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SAT: Design Principles For Attracting Older Learners (Caroline Ward)
Cloud created by:
16 January 2019
Title of Multimedia Presentation
“Design Principles for attracting and engaging older learners for creating a Mooc; Introduction to studying local history through photographs”
Author Caroline Ward,
Type of project;
Inclusion, older learners, Design Principles for attracting and engaging older learners, for use when creating a Mooc.
What are design principles? Why is it essential to consider design principles for each separate group of learners?
This multimedia presentation aimed at students of Open University H818 course, introduces design principles and illustrates through an account of the research into design principles for attracting and engaging older learners interested in local history, why it is necessary to identify relevant principles for each group of learners. The relevance of Keller ARCS model and Mace’s Design Principles for Learning for designing an online course for older learners is also discussed. The presentation concludes with recommendations of relevant design principles for older learners. A video accompanies the presentation at; https://vimeo.com/308444451
The topic chosen for this research was motivated by curiosity into what were the needs of older learners, especially the needs of older learners interested in local history. Additional reasons were realising many older individuals have an interest in local history and family history for reasons of “wanting to belong and connect to their local community” Brown Wilson 2013) and frequently need guidance on where to start research. Unfortunately, their needs are no longer being met, due to the abolition of local history courses. This raises a number of issues. What are the needs of older learners? Do older learners study MOOC’s? What are the needs of amateur historians? Can a MOOC meet these unmet needs? Do Moocs already exist on this topic? How do you design an online course? Consequently, research was undertaken into design principles for attracting older learners to an online course.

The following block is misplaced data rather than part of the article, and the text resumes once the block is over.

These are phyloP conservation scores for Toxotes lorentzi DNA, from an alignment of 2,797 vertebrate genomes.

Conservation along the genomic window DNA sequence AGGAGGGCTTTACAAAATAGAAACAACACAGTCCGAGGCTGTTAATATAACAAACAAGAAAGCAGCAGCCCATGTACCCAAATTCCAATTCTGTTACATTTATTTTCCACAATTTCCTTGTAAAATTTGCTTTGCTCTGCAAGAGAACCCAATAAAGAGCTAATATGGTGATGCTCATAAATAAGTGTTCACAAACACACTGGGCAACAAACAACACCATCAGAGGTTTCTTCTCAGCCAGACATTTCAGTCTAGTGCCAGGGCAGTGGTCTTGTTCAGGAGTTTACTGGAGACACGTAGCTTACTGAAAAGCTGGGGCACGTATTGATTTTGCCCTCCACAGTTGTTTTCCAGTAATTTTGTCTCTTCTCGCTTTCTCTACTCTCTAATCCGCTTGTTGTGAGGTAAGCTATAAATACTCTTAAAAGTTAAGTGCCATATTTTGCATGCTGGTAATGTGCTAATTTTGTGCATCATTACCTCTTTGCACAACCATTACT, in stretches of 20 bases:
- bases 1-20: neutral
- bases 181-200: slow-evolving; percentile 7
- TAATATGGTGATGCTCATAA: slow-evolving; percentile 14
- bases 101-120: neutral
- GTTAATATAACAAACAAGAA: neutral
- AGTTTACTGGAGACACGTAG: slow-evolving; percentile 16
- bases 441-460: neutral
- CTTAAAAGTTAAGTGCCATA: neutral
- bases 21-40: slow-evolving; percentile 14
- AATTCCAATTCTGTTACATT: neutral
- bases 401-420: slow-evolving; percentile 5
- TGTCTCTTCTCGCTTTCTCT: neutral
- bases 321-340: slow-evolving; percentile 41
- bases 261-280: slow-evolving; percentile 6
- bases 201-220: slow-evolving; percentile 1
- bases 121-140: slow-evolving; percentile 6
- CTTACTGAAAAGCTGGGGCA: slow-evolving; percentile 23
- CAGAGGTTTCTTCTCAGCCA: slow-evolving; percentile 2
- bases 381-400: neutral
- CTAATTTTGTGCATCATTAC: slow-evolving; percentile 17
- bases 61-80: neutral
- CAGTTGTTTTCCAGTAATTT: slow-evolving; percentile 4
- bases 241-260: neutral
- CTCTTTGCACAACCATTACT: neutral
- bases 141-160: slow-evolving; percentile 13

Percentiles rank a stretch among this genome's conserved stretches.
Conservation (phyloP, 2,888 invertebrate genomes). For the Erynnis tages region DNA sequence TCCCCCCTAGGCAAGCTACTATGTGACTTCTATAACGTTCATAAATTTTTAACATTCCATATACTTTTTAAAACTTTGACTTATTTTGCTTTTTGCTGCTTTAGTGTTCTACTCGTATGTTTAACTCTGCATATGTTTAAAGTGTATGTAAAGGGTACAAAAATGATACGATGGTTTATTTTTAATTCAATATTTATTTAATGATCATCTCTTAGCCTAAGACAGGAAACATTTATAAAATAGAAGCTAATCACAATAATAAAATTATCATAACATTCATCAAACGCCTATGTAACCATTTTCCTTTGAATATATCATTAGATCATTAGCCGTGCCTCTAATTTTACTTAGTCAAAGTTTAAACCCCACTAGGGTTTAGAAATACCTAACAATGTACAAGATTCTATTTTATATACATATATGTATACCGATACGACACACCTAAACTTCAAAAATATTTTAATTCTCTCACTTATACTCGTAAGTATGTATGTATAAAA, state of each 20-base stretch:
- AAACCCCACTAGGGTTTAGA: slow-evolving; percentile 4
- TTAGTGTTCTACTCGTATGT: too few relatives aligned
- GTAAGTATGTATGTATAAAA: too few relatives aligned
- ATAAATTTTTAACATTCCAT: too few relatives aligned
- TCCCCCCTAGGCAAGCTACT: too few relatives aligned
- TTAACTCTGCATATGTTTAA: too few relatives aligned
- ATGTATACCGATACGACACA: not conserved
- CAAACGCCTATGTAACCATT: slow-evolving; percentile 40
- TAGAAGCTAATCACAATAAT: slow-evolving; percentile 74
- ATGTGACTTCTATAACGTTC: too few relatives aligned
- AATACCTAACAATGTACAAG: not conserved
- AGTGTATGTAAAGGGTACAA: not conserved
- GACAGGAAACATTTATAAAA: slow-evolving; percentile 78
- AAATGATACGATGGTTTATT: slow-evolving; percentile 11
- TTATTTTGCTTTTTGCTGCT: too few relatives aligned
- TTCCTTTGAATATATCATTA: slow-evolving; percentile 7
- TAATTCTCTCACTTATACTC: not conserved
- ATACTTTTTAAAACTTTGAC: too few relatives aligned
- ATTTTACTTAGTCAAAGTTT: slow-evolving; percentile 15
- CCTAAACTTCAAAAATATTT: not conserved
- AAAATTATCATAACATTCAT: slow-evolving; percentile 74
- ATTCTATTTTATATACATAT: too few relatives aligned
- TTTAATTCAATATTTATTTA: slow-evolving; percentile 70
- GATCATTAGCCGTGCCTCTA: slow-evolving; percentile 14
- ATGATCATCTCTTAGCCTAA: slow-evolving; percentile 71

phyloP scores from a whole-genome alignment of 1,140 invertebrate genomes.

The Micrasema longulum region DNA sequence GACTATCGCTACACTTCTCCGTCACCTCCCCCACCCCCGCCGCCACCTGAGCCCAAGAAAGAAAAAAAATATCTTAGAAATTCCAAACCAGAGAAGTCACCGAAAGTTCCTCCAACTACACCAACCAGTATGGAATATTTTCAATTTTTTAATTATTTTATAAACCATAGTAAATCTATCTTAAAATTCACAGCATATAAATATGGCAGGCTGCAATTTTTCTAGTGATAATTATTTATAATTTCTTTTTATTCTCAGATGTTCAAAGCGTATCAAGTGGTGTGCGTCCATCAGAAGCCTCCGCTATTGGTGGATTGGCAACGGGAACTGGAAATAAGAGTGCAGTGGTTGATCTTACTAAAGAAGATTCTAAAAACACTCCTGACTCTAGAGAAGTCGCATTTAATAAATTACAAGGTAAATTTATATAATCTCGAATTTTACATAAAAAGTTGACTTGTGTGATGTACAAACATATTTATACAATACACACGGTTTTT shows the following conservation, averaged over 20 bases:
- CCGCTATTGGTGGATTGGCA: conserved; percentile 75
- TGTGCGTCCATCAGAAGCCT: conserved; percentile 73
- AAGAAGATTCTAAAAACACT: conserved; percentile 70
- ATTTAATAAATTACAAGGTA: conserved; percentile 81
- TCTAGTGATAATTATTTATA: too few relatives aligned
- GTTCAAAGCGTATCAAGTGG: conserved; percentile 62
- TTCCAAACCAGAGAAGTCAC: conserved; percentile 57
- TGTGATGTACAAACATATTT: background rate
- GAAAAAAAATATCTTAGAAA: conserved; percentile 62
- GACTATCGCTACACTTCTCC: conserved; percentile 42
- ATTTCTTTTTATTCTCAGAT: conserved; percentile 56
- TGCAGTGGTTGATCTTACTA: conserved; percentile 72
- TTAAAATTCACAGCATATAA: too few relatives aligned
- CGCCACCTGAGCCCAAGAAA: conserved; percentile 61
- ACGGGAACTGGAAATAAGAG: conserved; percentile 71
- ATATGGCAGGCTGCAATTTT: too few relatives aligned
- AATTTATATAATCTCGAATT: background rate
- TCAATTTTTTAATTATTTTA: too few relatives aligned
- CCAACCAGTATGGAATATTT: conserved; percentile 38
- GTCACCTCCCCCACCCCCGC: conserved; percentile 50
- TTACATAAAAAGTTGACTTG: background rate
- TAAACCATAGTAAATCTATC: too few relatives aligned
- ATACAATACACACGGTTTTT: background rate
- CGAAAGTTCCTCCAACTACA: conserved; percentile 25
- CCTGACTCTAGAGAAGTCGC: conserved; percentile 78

Little research has investigated whether older learners study using Moocs and which subjects they wish to study. However, this project successfully identified a study by Llyangunawardena, (2017) into use of Moocs, which confirmed older learners make up a significant proportion of learners and that they study topics that are of general interest, eg Climate Change. Research by DeLaHaye(2008) also confirmed that older learners are motivated to learn for reasons of personal growth.
However, older learners do face additional barriers to learning. Research by Githens (2007),DelaHaye (2008) Willans & Seary (2011), suggest that older learners can be affected by role conflict, lower self-confidence, poorer eyesight, poorer hearing, decreasing working memory leading to slower learning, which course design must address.
Primary research was then used to investigate the needs of amateur local historians. Local archive staff were interviewed and a questionnaire survey was administered to members of a local history group. This research revealed local history enquiries were about the history of local streets, buildings and also family history, and were made by individuals aged 30+ but predominantly by over 60s.Simultaneously additional research established that there were only a few online courses being offered nationally meeting the needs of novice local historians.
Anders,Abram (2015) Theories and applications of Massive Online Open Courses (MOOCs) The case for hybrid design. 16(6) www.inodl.org/index/article/view/2185/3826.
Brown Wilson(2013) ”Caring for older people; a shared approach.” London, Sage.
Conole, G Open education, teaching and Learning Awayday on Universal Design. https://nidlblog.
DelaHaye, (2008) Complex learning preferences and strategies of older adults.Educational Gerontology, 34 (8) p 649-62.
Fields, J (2016) Do Moocs attract older learners? At https://thelearningprofessor,wordpress.com/2016/01/18/do-Moocs-attract-older-learners
Githens (2007) Older adults and e learning: opportunities and barriers.Quarterly Review of Distance Education, 8(4) p 329-38.
Hermandez-Encuentra (2009) ICT and Older People; beyond usability. Educational Gerontology 35 (3) p65-70
Keller, J. M. (2009). Motivational design for learning and performance: The ARCS model approach.
Llyangunawardena, (2017) Elderly learners and MOOCs :a review. Interactive Journal of Medical Res. 5(1)
Meyer K A (2014) Student engagement in online learning. What works and why. ASHE Higher Education Report 40 (6) p.1-14
Safford K. (2016) Barriers to blended digital distance vocational learning for non traditional students. British Journal of Educational Technology, 47 (1) p 135-50
Universal Design Guidelines; At www.udlguidelines.cast.org
Willans J & Seary,K (2011) I feel like I ‘m being hit from all directions. Australian J of Adult Learning 5(1) p. 119-142.